Create the right social climate. What sets exemplary boards apart is how they interact inside and outside the boardroom and whether board members can speak freely despite holding contrary opinions. Board members who are engaged, diligent in their homework and committed to adding value will most assuredly make a positive contribution to discussions and decisions and mitigate risk along the way. It is an accepted fact that some of the worst board disasters have occurred when respectful dissent and challenges to the status quo were not supported. When the politics of the boardroom take over and good governance is set aside for personal agendas, the entity almost always suffers.
Develop and utilize effective governance policies. In simple terms, effective policies are statements of broad principles and an indication of the organization’s position on important issues. It is in the organization’s best interests to have a sound policy foundation, which provides the parameters for good governance and risk mitigation.
In the absence of clear and current policies, an organization becomes vulnerable to civil and even criminal litigation. To ensure the highest ethical climate and quality decision-making, boards should anticipate emerging issues and develop policy statements to serve as guides. At minimum, there should be policies that address conflicts of interest, confidentiality, compliance, codes of conduct, corporate citizenship and ethics.
Measure governance effectiveness. How often have you observed boards that rarely or never engage in an objective process to evaluate their strengths, deficiencies and opportunities to improve? Boards insist on such assessments for the CEO and executive leadership. Since the board sets the tone for the organization, it, too, should formally evaluate how it conducts business and what should be done to improve practices and capabilities.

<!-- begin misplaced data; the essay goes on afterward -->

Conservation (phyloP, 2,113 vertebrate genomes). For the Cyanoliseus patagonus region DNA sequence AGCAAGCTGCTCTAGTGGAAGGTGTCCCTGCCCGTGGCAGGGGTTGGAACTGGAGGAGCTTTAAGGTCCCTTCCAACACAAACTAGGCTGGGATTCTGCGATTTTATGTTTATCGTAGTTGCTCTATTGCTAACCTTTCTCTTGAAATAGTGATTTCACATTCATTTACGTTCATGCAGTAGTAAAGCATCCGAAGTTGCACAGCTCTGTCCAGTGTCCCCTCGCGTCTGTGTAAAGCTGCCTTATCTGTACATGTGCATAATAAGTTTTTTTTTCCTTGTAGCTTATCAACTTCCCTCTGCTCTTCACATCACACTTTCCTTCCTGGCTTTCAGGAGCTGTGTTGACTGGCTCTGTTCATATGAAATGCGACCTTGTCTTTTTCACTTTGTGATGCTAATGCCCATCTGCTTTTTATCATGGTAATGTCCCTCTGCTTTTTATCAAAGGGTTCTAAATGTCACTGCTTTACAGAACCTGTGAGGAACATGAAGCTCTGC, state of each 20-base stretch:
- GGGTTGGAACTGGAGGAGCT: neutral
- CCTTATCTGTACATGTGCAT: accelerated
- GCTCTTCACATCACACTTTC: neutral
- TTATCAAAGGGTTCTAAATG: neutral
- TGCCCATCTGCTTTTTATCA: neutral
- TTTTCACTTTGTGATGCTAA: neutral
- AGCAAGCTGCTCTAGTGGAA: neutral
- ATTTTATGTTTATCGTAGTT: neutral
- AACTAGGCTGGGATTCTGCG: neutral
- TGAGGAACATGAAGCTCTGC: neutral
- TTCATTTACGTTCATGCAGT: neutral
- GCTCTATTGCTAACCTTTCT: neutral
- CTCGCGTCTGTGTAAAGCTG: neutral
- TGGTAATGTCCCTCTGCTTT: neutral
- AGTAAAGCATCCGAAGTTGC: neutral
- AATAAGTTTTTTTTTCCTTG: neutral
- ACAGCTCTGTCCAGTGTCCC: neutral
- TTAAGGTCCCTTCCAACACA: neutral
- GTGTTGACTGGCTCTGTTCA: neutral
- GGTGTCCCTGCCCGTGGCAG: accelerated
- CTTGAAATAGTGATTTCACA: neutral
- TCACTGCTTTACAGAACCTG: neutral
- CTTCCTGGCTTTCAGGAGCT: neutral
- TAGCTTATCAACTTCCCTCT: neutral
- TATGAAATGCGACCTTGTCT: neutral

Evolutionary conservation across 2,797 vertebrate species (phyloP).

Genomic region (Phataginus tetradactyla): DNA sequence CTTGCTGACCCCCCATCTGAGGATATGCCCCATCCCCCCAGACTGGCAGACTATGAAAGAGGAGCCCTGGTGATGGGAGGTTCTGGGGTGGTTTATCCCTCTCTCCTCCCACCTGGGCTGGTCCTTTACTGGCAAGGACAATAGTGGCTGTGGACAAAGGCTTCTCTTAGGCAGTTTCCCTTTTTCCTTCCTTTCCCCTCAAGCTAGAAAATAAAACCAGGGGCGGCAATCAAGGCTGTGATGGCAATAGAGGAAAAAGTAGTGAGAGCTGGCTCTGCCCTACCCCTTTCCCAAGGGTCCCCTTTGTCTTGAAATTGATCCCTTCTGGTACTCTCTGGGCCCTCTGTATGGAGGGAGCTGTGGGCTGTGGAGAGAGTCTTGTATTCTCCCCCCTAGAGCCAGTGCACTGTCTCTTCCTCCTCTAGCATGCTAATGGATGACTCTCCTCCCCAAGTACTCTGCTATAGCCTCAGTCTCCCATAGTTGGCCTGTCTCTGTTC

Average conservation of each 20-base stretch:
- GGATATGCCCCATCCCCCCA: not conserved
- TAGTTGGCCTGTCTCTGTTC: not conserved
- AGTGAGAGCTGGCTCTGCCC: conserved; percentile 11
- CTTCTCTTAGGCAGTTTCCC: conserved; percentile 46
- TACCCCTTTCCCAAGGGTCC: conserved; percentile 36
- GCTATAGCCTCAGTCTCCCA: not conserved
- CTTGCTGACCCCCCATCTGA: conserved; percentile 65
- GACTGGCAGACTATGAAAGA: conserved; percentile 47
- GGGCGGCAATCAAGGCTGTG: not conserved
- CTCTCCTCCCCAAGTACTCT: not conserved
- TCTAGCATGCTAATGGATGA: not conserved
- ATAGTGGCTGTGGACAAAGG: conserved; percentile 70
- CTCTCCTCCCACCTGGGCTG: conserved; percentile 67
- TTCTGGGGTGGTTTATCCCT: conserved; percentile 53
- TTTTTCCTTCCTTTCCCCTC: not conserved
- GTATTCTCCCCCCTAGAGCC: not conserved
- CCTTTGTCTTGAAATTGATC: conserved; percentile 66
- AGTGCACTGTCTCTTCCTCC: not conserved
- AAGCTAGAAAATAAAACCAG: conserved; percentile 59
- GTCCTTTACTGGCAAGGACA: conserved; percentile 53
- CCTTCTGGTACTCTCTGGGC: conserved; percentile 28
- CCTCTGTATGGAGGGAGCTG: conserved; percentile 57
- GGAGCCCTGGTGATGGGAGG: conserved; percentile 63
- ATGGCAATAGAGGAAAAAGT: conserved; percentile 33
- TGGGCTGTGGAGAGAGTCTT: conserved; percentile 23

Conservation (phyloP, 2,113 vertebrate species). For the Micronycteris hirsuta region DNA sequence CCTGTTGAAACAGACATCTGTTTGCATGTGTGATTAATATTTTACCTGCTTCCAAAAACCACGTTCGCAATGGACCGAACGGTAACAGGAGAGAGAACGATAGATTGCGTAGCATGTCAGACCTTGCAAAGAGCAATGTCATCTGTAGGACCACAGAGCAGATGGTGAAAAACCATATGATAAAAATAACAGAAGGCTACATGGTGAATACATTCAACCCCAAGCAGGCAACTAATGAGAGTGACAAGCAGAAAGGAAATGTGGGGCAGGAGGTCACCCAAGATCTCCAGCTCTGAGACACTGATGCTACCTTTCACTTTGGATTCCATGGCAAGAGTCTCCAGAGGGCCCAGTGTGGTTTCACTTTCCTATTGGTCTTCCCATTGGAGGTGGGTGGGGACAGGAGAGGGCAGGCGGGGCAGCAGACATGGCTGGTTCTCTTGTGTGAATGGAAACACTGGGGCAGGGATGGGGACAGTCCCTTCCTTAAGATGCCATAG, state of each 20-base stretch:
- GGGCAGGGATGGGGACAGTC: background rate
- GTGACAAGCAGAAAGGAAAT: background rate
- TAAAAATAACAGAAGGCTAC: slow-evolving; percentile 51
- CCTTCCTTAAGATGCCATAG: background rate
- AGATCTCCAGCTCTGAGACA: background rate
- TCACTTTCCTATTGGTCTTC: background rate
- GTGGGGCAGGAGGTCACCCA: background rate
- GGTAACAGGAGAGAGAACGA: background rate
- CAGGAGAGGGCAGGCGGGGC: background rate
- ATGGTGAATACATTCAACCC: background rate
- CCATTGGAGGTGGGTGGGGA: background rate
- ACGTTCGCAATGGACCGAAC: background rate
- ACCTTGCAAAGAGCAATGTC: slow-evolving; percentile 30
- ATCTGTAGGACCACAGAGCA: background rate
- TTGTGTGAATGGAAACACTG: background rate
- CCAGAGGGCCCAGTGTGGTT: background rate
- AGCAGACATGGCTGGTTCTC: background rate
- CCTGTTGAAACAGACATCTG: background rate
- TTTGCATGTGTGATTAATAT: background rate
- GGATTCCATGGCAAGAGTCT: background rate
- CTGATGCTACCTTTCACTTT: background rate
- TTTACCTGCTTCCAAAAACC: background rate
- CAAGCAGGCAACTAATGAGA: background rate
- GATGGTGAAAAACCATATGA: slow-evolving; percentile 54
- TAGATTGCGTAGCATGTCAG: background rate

Follow a public-company compliance model. Nonprofit-hospital boards have an opportunity to hold themselves to the same standards required of public companies. While this is not a guarantee of great governance, it can elevate rigor, transparency of reporting and compliance requirements, all of which are key to excellence in the boardroom.
Health care is a different field from what it was even a few years ago, and it will continue to transform in ways we cannot fathom today. Boards are facing unprecedented fiduciary challenges and risks. The dynamics, values and practices that are played out in the boardroom have a direct impact on the financial health, quality of care and viability of an organization. It is for this reason that trustees must understand their enhanced roles and responsibilities, determine what good governance means for the health care system, and do all that is possible to develop competencies and practices that reflect excellence in the boardroom.
Carol J. Geffner, Ph.D. (email@example.com), is president of Newpoint Healthcare Advisors and professor of governance, management and policy at the University of Southern California’s Sol Price School of Public Policy. She also is director of the executive master of leadership program at USC.